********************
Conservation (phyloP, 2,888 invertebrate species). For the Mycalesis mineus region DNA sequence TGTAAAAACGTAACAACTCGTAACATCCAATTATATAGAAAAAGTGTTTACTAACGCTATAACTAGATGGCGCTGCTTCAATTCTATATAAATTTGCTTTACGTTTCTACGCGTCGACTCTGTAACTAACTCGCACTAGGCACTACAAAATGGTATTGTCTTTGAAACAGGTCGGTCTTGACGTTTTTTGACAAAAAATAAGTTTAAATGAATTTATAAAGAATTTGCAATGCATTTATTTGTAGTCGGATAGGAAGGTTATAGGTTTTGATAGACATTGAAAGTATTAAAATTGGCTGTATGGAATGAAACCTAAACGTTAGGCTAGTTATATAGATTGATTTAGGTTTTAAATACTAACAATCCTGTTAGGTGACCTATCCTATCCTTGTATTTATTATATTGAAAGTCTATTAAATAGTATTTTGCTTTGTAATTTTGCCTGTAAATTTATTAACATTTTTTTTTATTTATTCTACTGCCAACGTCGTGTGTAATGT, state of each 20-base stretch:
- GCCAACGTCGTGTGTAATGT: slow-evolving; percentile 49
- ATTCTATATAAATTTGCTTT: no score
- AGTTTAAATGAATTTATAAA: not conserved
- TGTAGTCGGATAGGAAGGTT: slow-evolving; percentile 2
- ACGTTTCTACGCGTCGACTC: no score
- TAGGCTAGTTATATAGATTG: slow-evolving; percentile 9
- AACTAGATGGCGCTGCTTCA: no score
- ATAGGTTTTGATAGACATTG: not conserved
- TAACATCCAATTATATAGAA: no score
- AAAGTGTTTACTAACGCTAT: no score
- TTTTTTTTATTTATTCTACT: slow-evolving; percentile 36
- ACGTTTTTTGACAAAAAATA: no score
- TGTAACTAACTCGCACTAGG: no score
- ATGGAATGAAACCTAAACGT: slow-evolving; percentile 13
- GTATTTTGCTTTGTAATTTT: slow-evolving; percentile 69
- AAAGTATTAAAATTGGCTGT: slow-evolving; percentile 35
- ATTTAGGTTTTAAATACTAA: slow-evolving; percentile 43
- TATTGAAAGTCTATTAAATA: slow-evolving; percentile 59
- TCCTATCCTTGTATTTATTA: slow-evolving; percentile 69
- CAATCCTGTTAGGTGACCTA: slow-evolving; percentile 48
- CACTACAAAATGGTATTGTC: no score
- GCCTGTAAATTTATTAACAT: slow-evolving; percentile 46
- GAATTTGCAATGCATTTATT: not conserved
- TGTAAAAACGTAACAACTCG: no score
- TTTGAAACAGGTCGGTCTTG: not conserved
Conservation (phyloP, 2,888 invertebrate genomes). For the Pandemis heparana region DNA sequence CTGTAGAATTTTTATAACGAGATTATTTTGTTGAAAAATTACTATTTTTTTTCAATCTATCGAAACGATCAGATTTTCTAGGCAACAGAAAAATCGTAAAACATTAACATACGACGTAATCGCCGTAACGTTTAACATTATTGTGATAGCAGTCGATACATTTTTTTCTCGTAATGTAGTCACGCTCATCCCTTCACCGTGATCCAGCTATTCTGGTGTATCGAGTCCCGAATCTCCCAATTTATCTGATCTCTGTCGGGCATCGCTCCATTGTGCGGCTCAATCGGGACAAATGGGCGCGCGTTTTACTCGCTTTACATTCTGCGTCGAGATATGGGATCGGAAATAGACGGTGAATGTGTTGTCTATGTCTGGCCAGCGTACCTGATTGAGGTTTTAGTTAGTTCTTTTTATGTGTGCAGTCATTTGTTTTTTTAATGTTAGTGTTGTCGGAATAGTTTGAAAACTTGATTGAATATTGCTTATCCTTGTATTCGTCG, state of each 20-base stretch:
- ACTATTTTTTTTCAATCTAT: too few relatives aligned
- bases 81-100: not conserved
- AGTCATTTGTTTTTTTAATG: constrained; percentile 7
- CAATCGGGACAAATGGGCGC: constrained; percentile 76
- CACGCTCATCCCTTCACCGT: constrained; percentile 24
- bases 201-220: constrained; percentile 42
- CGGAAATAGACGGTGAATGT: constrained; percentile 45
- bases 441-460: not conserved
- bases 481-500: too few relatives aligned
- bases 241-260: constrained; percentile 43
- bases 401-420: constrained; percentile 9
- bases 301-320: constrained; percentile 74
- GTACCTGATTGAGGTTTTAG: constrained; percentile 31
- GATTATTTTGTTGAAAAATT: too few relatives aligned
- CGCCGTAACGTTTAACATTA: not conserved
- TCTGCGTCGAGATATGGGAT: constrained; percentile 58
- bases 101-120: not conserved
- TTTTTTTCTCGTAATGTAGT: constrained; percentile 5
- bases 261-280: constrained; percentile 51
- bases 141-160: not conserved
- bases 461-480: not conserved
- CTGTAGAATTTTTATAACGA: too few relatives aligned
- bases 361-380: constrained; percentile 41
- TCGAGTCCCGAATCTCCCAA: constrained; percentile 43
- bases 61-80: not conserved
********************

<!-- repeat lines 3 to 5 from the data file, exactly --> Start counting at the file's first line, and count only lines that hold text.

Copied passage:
- ATTCTATATAAATTTGCTTT: no score
- AGTTTAAATGAATTTATAAA: not conserved
- TGTAGTCGGATAGGAAGGTT: slow-evolving; percentile 2